HOME  |  NEWS  |  BLOGS  |  MESSAGES  |  FEATURES  |  VIDEOS  |  WEBINARS  |  INDUSTRIES  |  FOCUS ON FUNDAMENTALS
  |  REGISTER  |  LOGIN  |  HELP
Comments
View Comments: Newest First|Oldest First|Threaded View
<<  <  Page 2/2
Dave Palmer
User Rank
Platinum
Re: Where to start?
Dave Palmer   10/2/2012 2:48:19 PM
NO RATINGS
I'd recommend starting out by looking at previous attempts to do the same thing, and analyzing why they failed.

Jerry dycus
User Rank
Gold
Re: Where to start?
Jerry dycus   10/2/2012 1:50:42 PM
NO RATINGS
 

  First thing is to look at the market!!! No matter what else if a product doesn't have a market worth doing, it's a failure and waste of time.

 

 I  look for markets where there is little to no competition as it has the best potentional for profits.

 

Another way is to make a new market because the marketplace is always changing and little profit in old markets as it's been squeezed out by competition.

 

Only after one of these do you start a product design.

warren@fourward.com
User Rank
Platinum
Where to start?
warren@fourward.com   10/2/2012 12:13:01 PM
NO RATINGS
As a small company, and the chief technologist (old engineer) I like to gather all the known specifications from the client, make a few suggestions, have them consider some limitations or restrictions, and then push him/her to nail the specifications/requirements down a solidly as possible.  Then I have something to work with that isn't a moving target.

Then I take out a blank sheet of paper (my favorite part) and start putting subassemblies together to see how it might just come together.

This is my idea of fun!

naperlou
User Rank
Blogger
When do you start?
naperlou   10/2/2012 11:35:45 AM
NO RATINGS
One of the issues in design is the question of when a "project" is started.  Most of the responses you mention assume that the "customer" has a solid list of requirements.  In projects involving mostly hardware that seems to be the case.  The "customer" takes the time to figure out what they want.  In the software world that is often not the case.  There are various methods used to deal with this situation.  I hear tell of them making their way into the engineering world.  I am not sure that is a good thing.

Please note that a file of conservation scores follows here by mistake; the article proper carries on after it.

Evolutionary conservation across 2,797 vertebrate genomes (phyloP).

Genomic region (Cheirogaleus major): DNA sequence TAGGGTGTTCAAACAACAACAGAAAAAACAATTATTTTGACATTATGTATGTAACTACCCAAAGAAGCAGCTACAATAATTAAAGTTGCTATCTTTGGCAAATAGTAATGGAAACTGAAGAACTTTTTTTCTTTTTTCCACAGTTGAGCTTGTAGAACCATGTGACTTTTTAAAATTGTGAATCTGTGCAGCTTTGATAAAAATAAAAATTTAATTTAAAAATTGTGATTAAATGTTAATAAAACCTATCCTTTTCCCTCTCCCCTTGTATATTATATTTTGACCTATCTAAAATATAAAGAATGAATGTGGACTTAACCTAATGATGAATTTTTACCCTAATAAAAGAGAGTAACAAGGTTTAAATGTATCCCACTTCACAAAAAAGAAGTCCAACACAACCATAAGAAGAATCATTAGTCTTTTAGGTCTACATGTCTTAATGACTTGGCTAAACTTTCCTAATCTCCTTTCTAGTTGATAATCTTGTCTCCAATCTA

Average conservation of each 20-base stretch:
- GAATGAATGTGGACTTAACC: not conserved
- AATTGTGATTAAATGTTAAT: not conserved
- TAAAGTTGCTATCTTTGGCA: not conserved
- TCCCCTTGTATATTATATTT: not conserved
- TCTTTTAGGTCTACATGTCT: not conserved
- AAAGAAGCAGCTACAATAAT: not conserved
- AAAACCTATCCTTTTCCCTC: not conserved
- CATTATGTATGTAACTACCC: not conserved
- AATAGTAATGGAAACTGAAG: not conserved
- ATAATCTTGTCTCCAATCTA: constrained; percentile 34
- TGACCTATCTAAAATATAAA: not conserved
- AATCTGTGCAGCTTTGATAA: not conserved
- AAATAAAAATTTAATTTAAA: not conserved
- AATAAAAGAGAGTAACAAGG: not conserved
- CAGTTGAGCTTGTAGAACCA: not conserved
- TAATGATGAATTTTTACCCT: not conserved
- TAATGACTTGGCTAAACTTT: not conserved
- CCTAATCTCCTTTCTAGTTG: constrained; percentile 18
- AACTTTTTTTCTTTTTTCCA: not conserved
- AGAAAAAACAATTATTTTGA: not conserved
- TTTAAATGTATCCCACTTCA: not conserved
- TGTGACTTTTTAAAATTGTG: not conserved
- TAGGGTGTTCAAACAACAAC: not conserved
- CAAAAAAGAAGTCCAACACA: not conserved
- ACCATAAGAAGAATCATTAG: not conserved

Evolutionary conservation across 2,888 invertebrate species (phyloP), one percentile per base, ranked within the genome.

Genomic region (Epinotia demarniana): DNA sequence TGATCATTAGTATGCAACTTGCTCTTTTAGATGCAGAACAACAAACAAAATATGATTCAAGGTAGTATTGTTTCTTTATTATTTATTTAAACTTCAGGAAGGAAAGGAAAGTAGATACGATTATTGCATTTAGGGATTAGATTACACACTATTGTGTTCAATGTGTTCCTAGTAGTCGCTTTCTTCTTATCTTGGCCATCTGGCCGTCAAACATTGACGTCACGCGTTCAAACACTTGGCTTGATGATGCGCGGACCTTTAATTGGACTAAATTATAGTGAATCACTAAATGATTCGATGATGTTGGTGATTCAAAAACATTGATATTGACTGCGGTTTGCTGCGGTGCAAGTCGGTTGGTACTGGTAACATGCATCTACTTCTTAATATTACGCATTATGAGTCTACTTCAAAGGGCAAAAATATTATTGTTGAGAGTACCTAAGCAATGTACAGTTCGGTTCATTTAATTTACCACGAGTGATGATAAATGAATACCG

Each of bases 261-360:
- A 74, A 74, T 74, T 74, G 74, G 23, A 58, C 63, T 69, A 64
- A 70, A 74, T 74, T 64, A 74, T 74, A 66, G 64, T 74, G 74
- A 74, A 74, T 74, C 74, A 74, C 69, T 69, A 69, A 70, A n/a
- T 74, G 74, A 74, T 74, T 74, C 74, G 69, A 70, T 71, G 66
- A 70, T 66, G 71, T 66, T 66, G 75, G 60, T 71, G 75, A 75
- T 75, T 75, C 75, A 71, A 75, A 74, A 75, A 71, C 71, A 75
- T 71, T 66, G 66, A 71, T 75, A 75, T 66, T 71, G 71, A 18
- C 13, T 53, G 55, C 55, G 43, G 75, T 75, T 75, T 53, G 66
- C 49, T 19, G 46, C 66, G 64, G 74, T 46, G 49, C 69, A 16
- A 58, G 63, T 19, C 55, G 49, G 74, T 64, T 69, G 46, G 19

Beth Stackpole
User Rank
Blogger
Invaluable intelligence
Beth Stackpole   10/2/2012 7:57:26 AM
NO RATINGS
Great question to pose and it will be interesting to hear the community's response. I'm also curious how much of that brainstorming and feedback is being transferred over to some of the newer collaboration technologies and Web-based platforms as opposed to happening in face-to-face meetings with pen and paper in hand. My guess is that since engineering teams no longer sit side by side in the same building, there needs to be some sort of forum for early ideation, and technology is certainly evolving to support that objective.

<<  <  Page 2/2


Partner Zone
Latest Analysis
Time was when sports equipment was made only from common, everyday, low-tech materials. But now sports equipment has a new, high-tech ingredient that is helping players take their game to the next level.
Every now and then Design News likes to revisit some of our favorite Gadget Freak projects. Robotic hands, manipulated Kindles, and smart recycling cans round out the latest crop.
A humanoid diving robot has recovered treasure from the wreck of French King Louis XIV's flagship, untouched for nearly 400 years. The bot not only looks somewhat human-shaped, it's also got stereoscopic humanlike vision, artificial intelligence, and haptic force feedback.
Design collaboration now includes the entire value chain. From suppliers to customers, purchasing to outside experts, the collaborative design team includes internal and external groups. The design process now stretches across the globe in multiple software formats.
Researchers have developed a hybrid energy harvester for generating electricity from multiple spectrums of solar energy.
More:Blogs|News
Quick Poll
The Continuing Education Center offers engineers an entirely new way to get the education they need to formulate next-generation solutions.
SEMESTERS: 1  |  2  |  3  |  4  |  5  |  6 |  7 | 8 | 9


Focus on Fundamentals consists of 45-minute on-line classes that cover a host of technologies. You learn without leaving the comfort of your desk. All classes are taught by subject-matter experts and all are archived. So if you can't attend live, attend at your convenience.
Learn More   |   Login   |   Archived Classes
Twitter Feed
Design News Twitter Feed
Like Us on Facebook

Technology Marketplace

Copyright © 2016 UBM Canon, A UBM company, All rights reserved. Privacy Policy | Terms of Service